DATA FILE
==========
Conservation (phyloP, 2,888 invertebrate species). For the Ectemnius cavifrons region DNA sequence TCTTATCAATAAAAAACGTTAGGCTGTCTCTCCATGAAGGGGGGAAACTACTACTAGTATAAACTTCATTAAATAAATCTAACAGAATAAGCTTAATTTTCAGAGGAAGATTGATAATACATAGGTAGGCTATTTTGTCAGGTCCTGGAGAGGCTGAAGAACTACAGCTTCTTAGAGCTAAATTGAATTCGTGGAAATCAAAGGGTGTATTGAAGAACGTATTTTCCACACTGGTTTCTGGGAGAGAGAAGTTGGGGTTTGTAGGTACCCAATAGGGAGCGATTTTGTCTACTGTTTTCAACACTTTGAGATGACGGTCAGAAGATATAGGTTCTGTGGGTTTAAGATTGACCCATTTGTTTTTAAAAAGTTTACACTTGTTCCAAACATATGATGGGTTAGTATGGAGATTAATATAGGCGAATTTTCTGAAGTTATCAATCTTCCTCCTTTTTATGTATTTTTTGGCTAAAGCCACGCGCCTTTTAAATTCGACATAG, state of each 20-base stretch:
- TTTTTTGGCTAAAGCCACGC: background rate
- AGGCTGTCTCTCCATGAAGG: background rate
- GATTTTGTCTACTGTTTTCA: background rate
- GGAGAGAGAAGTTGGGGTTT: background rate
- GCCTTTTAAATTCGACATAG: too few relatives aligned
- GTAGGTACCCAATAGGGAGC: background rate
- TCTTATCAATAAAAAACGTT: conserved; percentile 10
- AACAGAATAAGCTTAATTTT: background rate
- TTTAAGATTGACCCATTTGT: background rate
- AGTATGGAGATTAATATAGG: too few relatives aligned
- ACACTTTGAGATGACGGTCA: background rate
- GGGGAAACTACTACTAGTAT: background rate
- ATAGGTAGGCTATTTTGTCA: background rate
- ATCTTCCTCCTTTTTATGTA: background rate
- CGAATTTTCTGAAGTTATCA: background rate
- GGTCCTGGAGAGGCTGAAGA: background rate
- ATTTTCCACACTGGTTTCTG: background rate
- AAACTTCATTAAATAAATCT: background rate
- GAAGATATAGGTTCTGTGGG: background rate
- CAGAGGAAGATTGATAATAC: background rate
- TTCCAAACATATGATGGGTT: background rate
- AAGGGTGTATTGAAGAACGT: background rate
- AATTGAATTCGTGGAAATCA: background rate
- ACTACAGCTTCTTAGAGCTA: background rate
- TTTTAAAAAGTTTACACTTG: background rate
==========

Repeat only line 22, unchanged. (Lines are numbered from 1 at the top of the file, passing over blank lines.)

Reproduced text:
- TTCCAAACATATGATGGGTT: background rate